The IDC adds security concerns will remain as mobile devices, data and access methods increase.
Business Connexion deputy CEO Vanessa Olver also expects continued convergence of market players, especially in the IT and telco space, as well as new market entrants in the year ahead. "The Indian companies and international players will continue to forge their way into our local market and the continent at large."
The IDC adds 2015 will be the year of integration - whether this is through industry merger and acquisitive action, increasing convergence between IT services providers and telco providers, the importance of interoperability between platforms as centralised cloud use increases, co-operation between the public and private sector, converged infrastructure in data centres, or converged security appliances.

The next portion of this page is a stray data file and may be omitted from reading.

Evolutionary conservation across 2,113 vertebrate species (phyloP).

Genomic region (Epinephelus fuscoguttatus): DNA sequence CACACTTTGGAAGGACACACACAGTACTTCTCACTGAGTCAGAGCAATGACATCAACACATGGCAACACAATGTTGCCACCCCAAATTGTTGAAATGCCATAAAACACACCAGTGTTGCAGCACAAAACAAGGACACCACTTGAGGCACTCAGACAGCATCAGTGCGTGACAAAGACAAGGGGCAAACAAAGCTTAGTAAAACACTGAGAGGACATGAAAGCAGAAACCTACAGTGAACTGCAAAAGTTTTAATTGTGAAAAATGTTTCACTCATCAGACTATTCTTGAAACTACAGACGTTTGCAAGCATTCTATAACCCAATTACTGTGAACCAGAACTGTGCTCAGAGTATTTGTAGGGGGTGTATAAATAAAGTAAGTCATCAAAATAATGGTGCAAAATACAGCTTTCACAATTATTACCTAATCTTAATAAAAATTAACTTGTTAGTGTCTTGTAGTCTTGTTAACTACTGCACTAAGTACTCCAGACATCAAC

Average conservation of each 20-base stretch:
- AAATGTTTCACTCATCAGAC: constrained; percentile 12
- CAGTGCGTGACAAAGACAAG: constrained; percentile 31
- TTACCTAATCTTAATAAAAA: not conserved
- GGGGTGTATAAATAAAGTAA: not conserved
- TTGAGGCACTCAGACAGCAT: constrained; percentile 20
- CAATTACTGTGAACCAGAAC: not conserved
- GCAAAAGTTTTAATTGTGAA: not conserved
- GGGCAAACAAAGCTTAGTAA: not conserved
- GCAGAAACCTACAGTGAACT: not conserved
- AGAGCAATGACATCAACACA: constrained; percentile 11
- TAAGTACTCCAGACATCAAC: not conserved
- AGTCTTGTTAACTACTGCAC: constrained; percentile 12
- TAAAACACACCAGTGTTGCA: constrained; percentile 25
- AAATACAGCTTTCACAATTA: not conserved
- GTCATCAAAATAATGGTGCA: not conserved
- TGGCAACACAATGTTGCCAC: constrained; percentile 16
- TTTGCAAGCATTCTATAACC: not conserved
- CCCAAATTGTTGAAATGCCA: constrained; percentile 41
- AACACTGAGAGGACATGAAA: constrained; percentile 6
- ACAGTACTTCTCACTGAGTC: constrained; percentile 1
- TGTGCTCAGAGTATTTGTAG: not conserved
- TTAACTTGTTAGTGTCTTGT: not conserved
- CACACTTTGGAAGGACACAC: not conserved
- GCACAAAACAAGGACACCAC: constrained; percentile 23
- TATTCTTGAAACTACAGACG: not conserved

Strand notes several large telecoms deals happened this year, and there will be more to come next year as the pace picks up. It notes consolidation is inevitable, as telecoms operators continue to come under revenue strain.
Olver adds the true convergence that started to be seen in market offerings this year will really take off next year. She adds unified communications, maturing voice over IP, and cloud tech will provide for more compelling cloud-based unified communications solutions that will be easily delivered via increasingly faster connections and greater bandwidth availability.
There will also be a shift from the Internet of things to the Internet of everything, driven by the ubiquity of user-oriented computing, says Olver. She anticipates tech being embedded in everything, from devices to processes.
Next year will also see cloud models evolving and total digital engagement becoming key, combining social, mobility and big data initiatives together to capture customer attention, and business value, says IDC.
Yet, 2015 will bring more focus on the value chain when it comes to Internet of things and machine-to-machine technology as the data transmitted via the many SIM cards will be marginal, and operators will seek to bring specialist companies in to manage this arena, says Strand.